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DEPRECIATION: A more or less permanent decrease in value or price. "More or less permanent" doesn't include temporary, short-term drops in price that are common in many markets. It's only those price declines that reflect a reduction in consumer satisfaction. While all sorts of stuff can depreciate in value, some of the more common ones are capital, real estate, corporate stock, and money. The depreciation of capital results from the rigors of production and affects our economy's ability to produce stuff. A sizable portion of our annual investment is thus needed to replace depreciated capital. The depreciation of a nation's money is seen as an increase in the exchange rate. This process is described in detail in the entry on the J curve.

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CONSUMPTION EXPENDITURES: The common term for expenditures by the household sector on gross domestic product. In general consumption expenditures include the wide assortment of goods and services purchased by the household sector that provide satisfaction of wants and needs. Consumption expenditures are divided into three categories -- durable, nondurable, and services.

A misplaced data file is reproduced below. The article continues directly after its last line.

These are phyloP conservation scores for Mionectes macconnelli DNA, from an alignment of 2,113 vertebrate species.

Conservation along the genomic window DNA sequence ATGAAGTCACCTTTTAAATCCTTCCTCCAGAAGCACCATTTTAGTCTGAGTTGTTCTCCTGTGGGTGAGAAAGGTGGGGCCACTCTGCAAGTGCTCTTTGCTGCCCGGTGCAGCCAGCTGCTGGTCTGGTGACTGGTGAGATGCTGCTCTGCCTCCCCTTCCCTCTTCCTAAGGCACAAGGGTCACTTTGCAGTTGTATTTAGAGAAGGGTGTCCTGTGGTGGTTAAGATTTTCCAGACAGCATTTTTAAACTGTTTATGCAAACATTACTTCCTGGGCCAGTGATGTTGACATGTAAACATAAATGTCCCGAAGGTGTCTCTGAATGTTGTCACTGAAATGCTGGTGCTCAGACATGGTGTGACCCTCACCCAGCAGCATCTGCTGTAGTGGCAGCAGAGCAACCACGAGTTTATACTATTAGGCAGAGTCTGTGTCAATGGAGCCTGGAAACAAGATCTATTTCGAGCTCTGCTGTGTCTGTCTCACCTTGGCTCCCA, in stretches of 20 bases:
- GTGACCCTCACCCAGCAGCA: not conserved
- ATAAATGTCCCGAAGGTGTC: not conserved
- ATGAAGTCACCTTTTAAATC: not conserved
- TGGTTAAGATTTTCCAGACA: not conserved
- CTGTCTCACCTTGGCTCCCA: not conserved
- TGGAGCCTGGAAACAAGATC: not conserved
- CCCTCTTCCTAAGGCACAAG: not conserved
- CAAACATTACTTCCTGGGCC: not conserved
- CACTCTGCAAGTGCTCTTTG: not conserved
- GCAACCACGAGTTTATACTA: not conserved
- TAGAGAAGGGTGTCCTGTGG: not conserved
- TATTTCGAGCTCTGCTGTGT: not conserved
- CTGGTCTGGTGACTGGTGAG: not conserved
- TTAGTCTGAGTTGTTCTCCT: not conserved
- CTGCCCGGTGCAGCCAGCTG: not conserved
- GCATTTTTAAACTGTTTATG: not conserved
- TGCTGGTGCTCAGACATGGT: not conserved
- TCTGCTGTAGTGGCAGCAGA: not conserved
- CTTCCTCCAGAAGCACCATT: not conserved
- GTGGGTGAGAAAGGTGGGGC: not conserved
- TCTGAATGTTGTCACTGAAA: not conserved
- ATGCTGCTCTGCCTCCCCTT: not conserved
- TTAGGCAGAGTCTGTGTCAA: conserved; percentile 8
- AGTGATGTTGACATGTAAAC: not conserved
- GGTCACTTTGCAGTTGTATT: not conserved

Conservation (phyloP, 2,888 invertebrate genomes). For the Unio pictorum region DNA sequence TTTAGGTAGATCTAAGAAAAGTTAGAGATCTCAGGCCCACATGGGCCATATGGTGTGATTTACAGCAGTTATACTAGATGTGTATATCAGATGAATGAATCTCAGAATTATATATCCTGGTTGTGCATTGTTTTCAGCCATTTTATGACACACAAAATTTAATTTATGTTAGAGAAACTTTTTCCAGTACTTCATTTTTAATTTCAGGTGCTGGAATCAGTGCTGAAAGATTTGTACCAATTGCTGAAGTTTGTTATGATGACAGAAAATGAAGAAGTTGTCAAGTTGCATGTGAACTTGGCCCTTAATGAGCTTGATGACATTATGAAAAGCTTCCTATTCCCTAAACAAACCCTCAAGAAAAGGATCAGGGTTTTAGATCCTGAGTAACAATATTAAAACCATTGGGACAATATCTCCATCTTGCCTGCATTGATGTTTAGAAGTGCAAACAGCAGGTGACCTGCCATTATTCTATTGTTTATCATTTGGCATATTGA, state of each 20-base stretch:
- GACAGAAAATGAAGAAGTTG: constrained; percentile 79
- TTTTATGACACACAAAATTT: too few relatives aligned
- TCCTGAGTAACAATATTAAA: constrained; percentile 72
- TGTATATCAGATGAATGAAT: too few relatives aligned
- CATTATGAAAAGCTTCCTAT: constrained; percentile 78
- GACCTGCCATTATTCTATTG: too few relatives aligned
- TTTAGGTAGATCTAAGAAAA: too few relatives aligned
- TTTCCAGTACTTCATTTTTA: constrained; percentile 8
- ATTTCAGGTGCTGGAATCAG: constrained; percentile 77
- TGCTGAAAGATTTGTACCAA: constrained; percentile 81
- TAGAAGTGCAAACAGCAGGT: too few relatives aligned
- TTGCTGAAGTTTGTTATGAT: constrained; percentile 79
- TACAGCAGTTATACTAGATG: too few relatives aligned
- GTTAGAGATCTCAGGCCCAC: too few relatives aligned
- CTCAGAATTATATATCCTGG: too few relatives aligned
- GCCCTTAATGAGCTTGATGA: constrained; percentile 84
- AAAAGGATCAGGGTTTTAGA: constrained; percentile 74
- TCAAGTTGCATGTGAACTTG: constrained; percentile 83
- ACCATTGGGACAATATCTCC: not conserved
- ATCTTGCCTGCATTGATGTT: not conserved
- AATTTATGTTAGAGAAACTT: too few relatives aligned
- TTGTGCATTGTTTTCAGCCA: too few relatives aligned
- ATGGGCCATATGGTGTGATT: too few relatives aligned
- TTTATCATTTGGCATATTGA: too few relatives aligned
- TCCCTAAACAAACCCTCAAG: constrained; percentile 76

See also | consumption | satisfaction | household sector | resources | goods | services | wants | needs | personal consumption expenditures | aggregate expenditures | investment expenditures | government purchases | net exports | circular flow | durable goods, consumption | nondurable goods, consumption | services, consumption |


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CONSUMPTION EXPENDITURES, AmosWEB GLOSS*arama, http://www.AmosWEB.com, AmosWEB LLC, 2000-2018. [Accessed: July 23, 2018].


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AGGREGATE SUPPLY

The total (or aggregate) real production of final goods and services available in the domestic economy at a range of price levels, during a given time period. Aggregate supply, usually abbreviated AS, is two different relations between price level and real production--long run and short run. With long-run aggregate supply, prices and wages are flexible and all markets are in equilibrium. With short-run aggregate supply some prices and wage are NOT flexible and some markets are NOT in equilibrium. This is one half of the AS-AD (aggregate market) analysis. The other half is aggregate demand.

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